Globalization, which globalization ?
We will not escape this debate which is for us of vital importance.
Those who are in favour of globalization say : look at the
vitality of our economy, the growth is well engaged, unemployment decreases, 5 million
people in France work for export, that brings back money to us and our foreign trade
balance was never so flourishing, etc
All this is exact.
Some others say : globalization destroys whole parts of
our economy, it generates an entirely distorted competition since our companies cannot
compete with countries whose wages are 10 times lower than ours; only the industries of
very high technological level draw, for the moment, their pin of the game ; if money
returns, it primarily benefits to financial people but not to our workmen who are put on
the pavement by the inevitable delocalizations or liquidations, etc... This is also exact.
All are right and these
two aspects, apparently contradictory, are not : the first describe certain positive
aspects of the current economic trend. The second stress that, if one persists in the way
of globalization, the negative and destroying aspects already very perceptible will be
able to only worsen in the future. This duality complicates
singularly the analysis of the problem. It is undoubtedly why the majority of the
economists in France - except Maurice Allais, Nobel Prize in Economic Sciences 1988 -
prudently prefer to keep silent, for fear of beeing mistaken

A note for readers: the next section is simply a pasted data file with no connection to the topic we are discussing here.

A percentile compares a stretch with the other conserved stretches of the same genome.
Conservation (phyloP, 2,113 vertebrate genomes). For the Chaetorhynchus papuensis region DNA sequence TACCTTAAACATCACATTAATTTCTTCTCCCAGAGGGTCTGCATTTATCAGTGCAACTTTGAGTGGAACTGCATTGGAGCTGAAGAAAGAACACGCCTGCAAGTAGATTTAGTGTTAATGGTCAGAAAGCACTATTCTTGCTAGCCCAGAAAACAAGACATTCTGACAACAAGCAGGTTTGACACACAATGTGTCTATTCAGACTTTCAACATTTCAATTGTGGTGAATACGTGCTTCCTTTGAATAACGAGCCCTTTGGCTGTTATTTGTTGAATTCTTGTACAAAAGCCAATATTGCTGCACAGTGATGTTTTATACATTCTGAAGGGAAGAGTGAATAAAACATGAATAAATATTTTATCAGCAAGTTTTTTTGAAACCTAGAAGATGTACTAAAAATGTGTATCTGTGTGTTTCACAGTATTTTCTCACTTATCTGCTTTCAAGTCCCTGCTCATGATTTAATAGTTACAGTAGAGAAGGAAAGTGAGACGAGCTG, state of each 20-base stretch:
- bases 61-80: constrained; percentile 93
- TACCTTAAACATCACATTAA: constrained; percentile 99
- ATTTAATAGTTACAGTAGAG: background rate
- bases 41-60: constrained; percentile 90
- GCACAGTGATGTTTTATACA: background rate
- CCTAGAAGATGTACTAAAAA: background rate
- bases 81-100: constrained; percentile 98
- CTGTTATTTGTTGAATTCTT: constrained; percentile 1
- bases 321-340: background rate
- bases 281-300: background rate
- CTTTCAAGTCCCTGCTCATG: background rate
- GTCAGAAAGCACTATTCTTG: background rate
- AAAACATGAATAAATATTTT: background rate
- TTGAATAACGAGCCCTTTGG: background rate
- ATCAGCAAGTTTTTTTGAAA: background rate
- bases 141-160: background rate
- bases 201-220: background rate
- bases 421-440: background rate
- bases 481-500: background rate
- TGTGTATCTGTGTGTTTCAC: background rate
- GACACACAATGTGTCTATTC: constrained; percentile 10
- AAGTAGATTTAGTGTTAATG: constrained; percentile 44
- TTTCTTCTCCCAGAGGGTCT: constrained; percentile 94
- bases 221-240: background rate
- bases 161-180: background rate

To those in favour of globalization, one can answer that the situation is not
as idyllic as they claim it. It is exact that 5 million people work in France for export,
but one forgets to say to the Frenchmen that 70 to 80 % of the French foreign trade is
carried out with Europe. If one makes a rule of three synopsis, that gives a little more
than 1 million people working for world export, whereas there is on the paving stone
nearly 3 million unemployed, of which much was put on the paving stone precisely because
of globalization. The least which one can say it is that the demonstration is hardly
convincing. If it is added that our world exports are less than half of those of
Hong-Kong, there is really nothing to boast about. One can also add that nothing
proves that our growth would not have been equal or even higher if one had practised the
European preference and put one reasonable protection around the 300 million
Europeans. It is what Maurice Allais thinks who studied closely the question.